As far as the logistics, most often, landscapers have the mower “live” at the client’s property and it returns to an on-site charging station upon mowing completion. On a residential property, the mower might be simply plugged into an outdoor outlet. On a commercial site, where electricity may not be as easily accessible, a solar-based charging station could be the answer. In this sense, everything is truly running autonomously.
While the mower lives onsite, the landscaper is responsible for ongoing maintenance, such as monthly blade changes. Robotic mowers typically come with an app and Langton says they allow clients access to the app to monitor progress. Since ongoing customer buy-in is important, the practice aids engagement.
Of course, leaving the mower on-site isn’t the only way to structure a robotic mower operation. Yellowstone is experimenting with bringing the robots along to each jobsite when they perform services. Collinsworth says in some of the companies’ regional locations, an on-site set-up will make more sense while in others, if the crew is already coming out regularly, bringing the mowers each time might be more prudent.
Frank Mariani, CEO and owner of Mariani Landscape in Lake Bluff, IL, says that robots are working well for his residential clients. “Everyone likes to be cut on Thursday or Friday so that their lawn looks great going into the weekend,” Mariani says. “Well, with the robots, every day is Friday because they come out and cut every single day.” That daily mow is a definite benefit of the technology in residential and commercial settings, says Langton.
“[The robotic mower] is cutting a much shorter amount [of grass blade] at a time so there are no grass clippings to haul away,” continues Mariani. “And we’ve found that fewer weeds end up going to seed because they are constantly getting cut before they have the chance. That’s ultimately meant we’re using less herbicides, too.”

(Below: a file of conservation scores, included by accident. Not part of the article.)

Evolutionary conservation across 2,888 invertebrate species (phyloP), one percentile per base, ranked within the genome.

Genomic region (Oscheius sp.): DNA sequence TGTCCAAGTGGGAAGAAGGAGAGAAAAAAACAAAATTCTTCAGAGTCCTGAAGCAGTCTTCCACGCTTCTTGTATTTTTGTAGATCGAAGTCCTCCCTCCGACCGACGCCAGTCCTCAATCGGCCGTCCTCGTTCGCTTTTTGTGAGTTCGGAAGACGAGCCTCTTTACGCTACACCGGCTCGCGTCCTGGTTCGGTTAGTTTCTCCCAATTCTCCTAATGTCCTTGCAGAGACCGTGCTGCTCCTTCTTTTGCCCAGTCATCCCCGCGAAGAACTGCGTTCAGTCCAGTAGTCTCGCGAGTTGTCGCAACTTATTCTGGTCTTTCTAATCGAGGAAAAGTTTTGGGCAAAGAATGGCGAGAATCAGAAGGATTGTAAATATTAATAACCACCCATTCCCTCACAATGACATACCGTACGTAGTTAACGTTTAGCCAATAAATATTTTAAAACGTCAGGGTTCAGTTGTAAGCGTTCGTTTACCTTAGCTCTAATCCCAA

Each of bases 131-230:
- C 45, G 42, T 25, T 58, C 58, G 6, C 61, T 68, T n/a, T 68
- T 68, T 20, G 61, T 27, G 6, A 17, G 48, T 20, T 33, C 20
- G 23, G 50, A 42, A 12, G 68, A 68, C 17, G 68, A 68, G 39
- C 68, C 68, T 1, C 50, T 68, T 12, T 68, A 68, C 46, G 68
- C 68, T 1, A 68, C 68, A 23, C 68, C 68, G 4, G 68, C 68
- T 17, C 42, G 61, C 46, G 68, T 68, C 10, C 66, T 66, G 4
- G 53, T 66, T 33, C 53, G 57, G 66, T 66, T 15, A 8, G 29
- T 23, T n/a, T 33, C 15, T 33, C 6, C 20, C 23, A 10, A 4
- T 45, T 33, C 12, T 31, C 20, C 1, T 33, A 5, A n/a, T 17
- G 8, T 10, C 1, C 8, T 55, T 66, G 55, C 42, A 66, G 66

Those minimal, daily cuts are also better for the health of the grass, helping it to grow better, says Andrew Blanchford, owner of Blanchford Landscape Group in Bozeman, MT. His residential landscaping company has been moving toward robotics where they feel it makes sense—such as remote and difficult-to-access homes, and clients who are serious about privacy. Given their location in northern Montana, many of Blanchford’s clients are second homeowners who come to the area to vacation. They also get a lot of interest in robotics from clients who are eco-conscious.
For Mariani, that’s been a driving force. “The sustainability aspect of robotic mowing and the fact that they do not burn fossil fuels or leave car-bon footprint is important to me,” he says. “While we still have more regular mowers than automated mowers, my goal is to begin reversing that.”
DeSimone says there are always going to be sites where a regular mower makes more sense, but she too, hopes to move in the direction of more robotics. “There are just so many benefits,” she comments. “Even theft is a big one. In the spring and summer, we deal with our fair share of theft when there are break-ins to our trailers and our mowers are stolen. But nobody can use a robotic mower if it’s stolen because there are safeguards built in. And the GPS-tracking system allows you to quickly locate a stolen mower.”
Mariani adds that there’s a safety factor, too. No matter how much training is put in, there is always a risk of someone getting hurt on a mower. But robotics eliminates that risk.